“I had hoped to hear the photogenic but inept Petraeus explain why the Iraqi troops, which he claimed to have trained so well, had fled northern Iraq leaving their weapons behind at the first whiff of Islamic State militants earlier this year,” McGovern recounted in the Nov. 8 issue of Consortium News. “I even harbored some slight hope that the advertised Q & A might afford hoi polloi like me the chance to ask him a real question.”

McGovern, who had arranged for a friend to buy him a $50 ticket to hear Petraeus at the 92nd St. Young Men's and Young ...

Senator: Good Federal Employees Can’t Be Ordered on Amazon

Good federal employees cannot be mail ordered.

That was the closing argument from Sen. Barbara Mikulski, D-Md., the outgoing chairwoman of the Senate Appropriations Committee, at a hearing Wednesday to discuss a White House request for $6.2 billion in emergency funding to aid the fight against Ebola.

“We need to have a civil service that is reliable,” Mikulski said. “We can’t order it at Amazon.com.”

She went on to say lawmakers need to show they “respect” the federal service, which could be demonstrated by granting President Obama’s funding request.

“Just one year ago they were told they were not essential,” Mikulski said, referring to the 2013 government shutdown. “Now we’re asking them to risk their lives.”

Hundreds of civilian federal employees from the Centers for Disease Control and Prevention; National Institutes of Health; and State, Defense and Health and Human Services departments have been deployed to West Africa to fight the spread of Ebola, in addition to military personnel in the region. Unlike many in Congress, those workers are not taking “lavish trips,” but instead going to severely infected countries, Mikulski said.

Citing Obama’s funding request for Ebola and, more generally, tightened budgets due ...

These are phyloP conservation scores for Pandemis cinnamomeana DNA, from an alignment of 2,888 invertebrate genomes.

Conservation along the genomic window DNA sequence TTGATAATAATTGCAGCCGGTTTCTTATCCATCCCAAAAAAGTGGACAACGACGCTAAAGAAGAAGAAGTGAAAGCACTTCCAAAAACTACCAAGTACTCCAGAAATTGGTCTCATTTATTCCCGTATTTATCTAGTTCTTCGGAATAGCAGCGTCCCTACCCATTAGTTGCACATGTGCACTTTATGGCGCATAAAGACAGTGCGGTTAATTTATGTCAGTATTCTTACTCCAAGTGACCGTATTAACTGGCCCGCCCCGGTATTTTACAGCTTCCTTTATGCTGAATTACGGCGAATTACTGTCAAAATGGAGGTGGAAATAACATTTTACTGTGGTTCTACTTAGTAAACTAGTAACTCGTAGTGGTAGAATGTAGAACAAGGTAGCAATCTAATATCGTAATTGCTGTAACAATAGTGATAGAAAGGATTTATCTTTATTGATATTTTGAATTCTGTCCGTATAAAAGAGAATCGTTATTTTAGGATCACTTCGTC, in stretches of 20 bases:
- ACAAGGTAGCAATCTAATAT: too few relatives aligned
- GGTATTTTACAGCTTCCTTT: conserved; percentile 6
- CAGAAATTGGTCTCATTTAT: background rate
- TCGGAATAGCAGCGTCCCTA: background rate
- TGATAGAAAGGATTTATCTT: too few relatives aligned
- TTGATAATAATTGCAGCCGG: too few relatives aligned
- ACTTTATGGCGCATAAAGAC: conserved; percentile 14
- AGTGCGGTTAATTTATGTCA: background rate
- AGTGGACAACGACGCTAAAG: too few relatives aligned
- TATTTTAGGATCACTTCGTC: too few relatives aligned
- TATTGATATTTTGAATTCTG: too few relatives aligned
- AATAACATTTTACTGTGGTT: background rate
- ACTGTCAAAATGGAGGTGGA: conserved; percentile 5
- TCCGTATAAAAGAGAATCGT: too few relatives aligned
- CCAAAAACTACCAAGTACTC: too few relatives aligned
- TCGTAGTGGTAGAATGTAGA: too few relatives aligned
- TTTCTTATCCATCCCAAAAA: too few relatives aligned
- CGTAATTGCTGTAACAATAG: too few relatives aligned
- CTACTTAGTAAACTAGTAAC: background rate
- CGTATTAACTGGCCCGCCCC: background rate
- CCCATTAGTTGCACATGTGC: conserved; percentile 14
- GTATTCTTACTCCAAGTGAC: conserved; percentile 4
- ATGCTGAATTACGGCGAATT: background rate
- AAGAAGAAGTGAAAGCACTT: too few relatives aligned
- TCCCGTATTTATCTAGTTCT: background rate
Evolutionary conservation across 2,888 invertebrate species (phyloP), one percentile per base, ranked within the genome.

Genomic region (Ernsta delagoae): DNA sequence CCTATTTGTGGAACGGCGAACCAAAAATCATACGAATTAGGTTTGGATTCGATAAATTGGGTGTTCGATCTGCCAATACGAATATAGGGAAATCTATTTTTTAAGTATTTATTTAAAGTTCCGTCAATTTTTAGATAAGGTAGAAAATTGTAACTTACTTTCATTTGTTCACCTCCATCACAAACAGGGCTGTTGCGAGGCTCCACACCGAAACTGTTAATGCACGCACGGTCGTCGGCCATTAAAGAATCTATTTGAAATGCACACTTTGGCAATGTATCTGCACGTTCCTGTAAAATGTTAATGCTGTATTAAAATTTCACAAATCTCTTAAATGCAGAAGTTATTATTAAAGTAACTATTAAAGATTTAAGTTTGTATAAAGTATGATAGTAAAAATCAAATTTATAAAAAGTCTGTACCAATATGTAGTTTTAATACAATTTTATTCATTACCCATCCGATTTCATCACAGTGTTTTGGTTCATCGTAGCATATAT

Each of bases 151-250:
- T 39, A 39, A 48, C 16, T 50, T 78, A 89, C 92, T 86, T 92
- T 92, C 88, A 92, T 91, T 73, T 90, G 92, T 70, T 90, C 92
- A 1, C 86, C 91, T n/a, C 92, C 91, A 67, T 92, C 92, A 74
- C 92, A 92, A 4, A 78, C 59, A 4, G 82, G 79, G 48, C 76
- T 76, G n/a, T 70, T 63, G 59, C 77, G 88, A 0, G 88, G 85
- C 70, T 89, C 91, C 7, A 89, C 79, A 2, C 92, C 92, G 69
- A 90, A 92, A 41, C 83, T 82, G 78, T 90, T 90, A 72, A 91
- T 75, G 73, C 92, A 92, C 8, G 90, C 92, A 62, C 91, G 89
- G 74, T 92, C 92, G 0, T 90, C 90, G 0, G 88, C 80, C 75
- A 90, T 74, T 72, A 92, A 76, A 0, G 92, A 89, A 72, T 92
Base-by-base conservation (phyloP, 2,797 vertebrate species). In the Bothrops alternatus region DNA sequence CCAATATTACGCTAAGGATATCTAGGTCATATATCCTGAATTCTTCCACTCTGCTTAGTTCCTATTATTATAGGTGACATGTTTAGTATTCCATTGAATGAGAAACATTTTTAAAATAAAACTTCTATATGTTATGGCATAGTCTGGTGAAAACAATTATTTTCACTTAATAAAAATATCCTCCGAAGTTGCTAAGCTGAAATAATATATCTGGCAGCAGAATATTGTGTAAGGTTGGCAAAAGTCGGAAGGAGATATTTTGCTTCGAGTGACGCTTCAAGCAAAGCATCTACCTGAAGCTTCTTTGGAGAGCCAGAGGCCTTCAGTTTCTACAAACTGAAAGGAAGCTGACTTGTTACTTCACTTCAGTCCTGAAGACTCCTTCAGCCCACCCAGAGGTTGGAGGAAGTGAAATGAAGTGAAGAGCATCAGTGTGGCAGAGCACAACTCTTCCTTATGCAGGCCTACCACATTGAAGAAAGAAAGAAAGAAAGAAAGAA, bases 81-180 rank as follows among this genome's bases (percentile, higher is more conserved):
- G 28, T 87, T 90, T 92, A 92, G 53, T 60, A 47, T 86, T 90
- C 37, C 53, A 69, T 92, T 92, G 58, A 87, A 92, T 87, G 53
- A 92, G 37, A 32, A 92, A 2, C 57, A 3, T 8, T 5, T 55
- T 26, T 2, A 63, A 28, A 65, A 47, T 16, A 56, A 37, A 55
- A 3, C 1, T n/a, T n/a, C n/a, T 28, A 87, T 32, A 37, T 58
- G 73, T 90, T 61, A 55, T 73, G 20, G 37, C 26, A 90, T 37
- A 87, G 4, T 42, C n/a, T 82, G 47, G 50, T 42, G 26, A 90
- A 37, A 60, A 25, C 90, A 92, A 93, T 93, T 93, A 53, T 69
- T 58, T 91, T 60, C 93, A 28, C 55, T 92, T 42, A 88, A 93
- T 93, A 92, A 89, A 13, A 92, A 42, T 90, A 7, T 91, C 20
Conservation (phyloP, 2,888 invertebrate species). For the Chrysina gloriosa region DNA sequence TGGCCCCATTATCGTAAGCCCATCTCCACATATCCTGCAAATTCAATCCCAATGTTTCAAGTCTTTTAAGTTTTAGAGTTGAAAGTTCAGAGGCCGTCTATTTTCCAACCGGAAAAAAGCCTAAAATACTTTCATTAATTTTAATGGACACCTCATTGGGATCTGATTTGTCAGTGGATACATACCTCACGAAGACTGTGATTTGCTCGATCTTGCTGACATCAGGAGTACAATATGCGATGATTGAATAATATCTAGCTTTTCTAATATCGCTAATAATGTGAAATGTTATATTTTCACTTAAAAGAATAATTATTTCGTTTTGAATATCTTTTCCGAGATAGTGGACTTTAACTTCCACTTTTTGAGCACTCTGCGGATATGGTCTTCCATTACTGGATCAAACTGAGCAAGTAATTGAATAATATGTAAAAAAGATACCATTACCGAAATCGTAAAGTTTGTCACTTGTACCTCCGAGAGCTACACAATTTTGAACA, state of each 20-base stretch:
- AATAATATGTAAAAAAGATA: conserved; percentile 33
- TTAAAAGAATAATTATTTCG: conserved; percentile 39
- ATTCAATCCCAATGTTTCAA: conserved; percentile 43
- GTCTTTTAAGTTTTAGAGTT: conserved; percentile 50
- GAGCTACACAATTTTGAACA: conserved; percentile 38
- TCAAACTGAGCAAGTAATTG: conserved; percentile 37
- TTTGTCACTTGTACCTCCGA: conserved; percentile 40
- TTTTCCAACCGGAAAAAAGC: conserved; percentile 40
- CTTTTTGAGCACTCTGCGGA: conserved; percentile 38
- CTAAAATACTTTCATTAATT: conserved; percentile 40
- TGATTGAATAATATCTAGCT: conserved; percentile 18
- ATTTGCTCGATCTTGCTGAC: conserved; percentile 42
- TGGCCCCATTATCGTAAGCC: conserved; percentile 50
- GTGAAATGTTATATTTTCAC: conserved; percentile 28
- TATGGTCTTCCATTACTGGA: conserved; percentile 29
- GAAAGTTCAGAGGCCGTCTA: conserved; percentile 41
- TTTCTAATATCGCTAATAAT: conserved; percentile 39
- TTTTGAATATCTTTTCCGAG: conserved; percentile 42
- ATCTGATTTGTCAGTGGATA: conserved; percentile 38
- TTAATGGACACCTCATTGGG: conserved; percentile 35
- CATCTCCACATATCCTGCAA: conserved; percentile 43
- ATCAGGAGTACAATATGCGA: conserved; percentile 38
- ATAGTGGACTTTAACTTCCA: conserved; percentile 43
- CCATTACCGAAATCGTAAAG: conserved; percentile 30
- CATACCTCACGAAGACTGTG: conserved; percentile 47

Actually, the Elections Were About Making Government Work

Republicans are in an an ebullient mood this week, having exceeded their own electoral expectations by taking over the majority in the Senate and padding their advantage in House seats.

You might expect that this would unleash the firebrand side of the GOP, with renewed talk of slashing and burning the federal establishment and forcing President Obama to back down on efforts to expand government’s scope in areas ranging from health care to immigration.

But it’s remarkable how little of such rhetoric has been floating around. What we haven’t heard this week--at least not much, anyway--is much discussion of slashing the bureaucracy, deeply cutting agency budgets and shutting down government if Obama puts up any resistance.

That, says Republican pollster Frank Luntz, is because the election results were not an endorsement of a Republican revolution, but a plea on the the part of Americans for Washington to get things done.  Writing in the New York Times, Luntz said the elections “were less about the size of government than about making government efficient, effective and accountable.”

That means, first and foremost, not simply throwing sand in the gears of the process. Here’s what presumptive Senate Majority Leader ...